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Why Marcus Stroman’s return marked an important milestone for 2022 Cubs

2 months agoAndy Martinez

Thursday marked a pretty significant, if unexpected, date for the Cubs.

It was the first time the projected rotation was all healthy and active at the same time in 2022.

The Cubs completely overhauled their rotation in the offseason, adding Thursday’s starter Marcus Stroman just before the lockout in December, claiming lefty Wade Miley off waivers in November and signing Drew Smyly during Spring Training.

But Miley didn’t make his debut until May 10 after he started the season on the injured list with left elbow inflammation. Smyly missed time early in the season when he was placed on the bereavement list. Then, just as Miley was set to return off the injured list, Stroman was placed on the IL. Stroman was on the injured list for 11 days, pitching his first game in 18 days on Thursday in the Cubs’ 3-1 loss where he went 5 innings, allowing 3 runs (2 earned) on 5 hits and striking out 6.  

“It’s hard to get on a roll when you don’t have consistency in your rotation in your pitching,” Hoyer said. “We’ve had a hard time doing that with injuries and things so far.”

It was tough for the Cubs given the form Stroman was in before he hit the injured list. He pitched 7 shutout innings on May 1, striking out 5 and allowing just 2 hits in Milwaukee. 

On Thursday, Stroman dazzled in his first 3 innings — as if he had missed no time in the rotation — throwing 3 perfect frames, before allowing 3 runs in the 4th. He settled back in and pitched a scoreless 5th inning before exiting the game.

“Felt a lot better than I thought, to be honest,” Stroman said. “I’ve had layoffs like that before in the past and I’ve kinda been all over the place and just to be around the zone and give my team a chance — I think it’s something good to build off of.”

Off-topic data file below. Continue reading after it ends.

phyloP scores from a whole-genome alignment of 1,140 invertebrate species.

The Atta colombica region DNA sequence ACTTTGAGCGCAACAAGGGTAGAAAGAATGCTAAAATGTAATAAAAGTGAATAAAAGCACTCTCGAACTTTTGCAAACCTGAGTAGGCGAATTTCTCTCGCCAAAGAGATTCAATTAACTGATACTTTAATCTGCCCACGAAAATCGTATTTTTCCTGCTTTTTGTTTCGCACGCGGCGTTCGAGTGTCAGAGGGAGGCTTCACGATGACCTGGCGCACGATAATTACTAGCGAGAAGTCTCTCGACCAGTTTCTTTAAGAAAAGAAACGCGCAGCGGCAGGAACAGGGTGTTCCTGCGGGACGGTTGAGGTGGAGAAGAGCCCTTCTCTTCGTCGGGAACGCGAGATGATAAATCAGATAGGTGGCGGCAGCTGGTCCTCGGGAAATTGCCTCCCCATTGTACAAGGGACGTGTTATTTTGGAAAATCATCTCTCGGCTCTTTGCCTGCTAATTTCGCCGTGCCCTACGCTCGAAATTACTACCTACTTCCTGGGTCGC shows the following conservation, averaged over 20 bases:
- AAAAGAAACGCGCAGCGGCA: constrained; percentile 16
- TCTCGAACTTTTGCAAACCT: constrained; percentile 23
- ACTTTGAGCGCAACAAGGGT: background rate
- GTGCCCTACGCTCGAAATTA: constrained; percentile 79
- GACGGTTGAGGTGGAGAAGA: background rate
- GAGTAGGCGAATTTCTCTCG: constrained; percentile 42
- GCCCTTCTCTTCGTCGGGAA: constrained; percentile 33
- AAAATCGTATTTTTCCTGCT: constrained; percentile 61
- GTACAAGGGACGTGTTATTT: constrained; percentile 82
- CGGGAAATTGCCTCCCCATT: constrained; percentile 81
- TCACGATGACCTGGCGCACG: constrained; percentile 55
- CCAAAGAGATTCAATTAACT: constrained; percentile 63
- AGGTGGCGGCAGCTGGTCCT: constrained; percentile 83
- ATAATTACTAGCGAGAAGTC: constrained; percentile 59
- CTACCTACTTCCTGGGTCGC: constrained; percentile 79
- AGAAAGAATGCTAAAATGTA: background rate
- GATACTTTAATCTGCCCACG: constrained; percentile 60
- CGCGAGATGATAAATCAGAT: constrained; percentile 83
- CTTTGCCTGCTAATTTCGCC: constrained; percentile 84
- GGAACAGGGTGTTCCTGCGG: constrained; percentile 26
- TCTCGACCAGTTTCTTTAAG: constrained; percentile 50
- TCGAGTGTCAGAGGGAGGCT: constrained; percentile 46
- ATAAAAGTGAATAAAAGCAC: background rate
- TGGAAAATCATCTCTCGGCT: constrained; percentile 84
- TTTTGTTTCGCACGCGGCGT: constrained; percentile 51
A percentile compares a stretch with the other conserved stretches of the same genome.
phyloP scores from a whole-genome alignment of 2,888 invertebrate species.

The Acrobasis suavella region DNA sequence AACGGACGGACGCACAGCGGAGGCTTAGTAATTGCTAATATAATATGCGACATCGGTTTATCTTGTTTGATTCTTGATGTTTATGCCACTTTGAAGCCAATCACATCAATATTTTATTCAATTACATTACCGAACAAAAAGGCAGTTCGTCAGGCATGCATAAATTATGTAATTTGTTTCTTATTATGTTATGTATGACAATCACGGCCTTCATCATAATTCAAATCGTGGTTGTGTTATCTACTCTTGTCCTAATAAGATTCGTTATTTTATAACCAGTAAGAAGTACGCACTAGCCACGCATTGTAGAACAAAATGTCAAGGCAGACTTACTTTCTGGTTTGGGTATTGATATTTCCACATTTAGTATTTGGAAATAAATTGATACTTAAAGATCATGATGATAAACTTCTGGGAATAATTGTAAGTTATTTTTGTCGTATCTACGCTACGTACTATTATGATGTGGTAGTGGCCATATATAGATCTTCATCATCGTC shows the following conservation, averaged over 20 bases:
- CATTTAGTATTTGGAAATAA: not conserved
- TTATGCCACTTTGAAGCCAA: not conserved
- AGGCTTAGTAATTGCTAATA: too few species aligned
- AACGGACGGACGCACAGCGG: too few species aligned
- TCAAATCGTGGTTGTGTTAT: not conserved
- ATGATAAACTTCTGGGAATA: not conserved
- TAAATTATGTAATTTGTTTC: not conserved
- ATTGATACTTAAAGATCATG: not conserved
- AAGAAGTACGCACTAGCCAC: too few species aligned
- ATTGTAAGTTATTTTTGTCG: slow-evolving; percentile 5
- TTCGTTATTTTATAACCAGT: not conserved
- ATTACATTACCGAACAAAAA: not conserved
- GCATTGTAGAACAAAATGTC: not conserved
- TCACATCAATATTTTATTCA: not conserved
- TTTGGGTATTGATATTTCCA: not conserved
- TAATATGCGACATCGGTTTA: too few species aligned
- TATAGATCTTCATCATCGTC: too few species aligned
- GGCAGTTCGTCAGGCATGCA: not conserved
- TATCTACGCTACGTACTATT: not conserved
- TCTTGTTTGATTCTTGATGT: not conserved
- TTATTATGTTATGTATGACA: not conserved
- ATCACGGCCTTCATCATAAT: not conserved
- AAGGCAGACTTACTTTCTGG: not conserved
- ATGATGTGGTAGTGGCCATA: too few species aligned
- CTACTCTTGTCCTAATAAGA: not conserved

He spent his time away from the team focusing on his mechanics and doing a lot of dry work — he only threw one bullpen session “with a bucket of balls just throwing into a net.”

But he appreciated what he saw in his time away — Hendricks returning to his old form, Miley pitching like the pitcher he was last season and Justin Steele taking steps in his development as a major league starter.

“I think we compete each and every day,” Stroman said. “I think we’re young but I actually think everyone shows up and we compete. I truly feel like we’re capable of winning every single game that we play. 

“The effort level is there and that’s something that you don’t have all the times so just as long as we show up and keep putting that in, I think we’re gonna have good results.”

Hoyer had felt a sense of excitement on May 10 when the Cubs played the second game of their series in San Diego. Miley was making his season debut a day after Kyle Hendricks had gone 8.2 innings in the best Cubs start of the year.

Hoyer overlooked the numbers, instead focusing on how Miley pitched and looked.

“It’s fun to watch Wade the other day, his first outing,” Hoyer said. “I didn’t think he threw badly. I thought he threw actually pretty well. He had the walks, but he was missing by just a little bit. He looked like a tick off.”

He knew if Miley could get back in the groove and with Stroman nearing a return, the Cubs rotation would be shaping up as they envisioned in spring.

Miley showed signs that he was rounding back into form in his last outing, striking out 6 and allowing just 1 hit in 7 shutout innings while working extremely quick in a game that lasted just 2 hours, 29 minutes.

Obviously there’s not a better guy in the world to pitch with a lead than him for both your deadlines and for us,” Hoyer said with a smile. “He looked good and to get all those guys back and healthy would be really nice.”

The Cubs need the rotation to stay healthy and continue their upward trajectory. That will allow them to shorten games and turn to their bullpen, which had an NL-best 3.08 ERA heading into Thursday’s game.

“Let’s hope this is the beginning of having some turns through the rotation that we can have some consistency,” Hoyer said.

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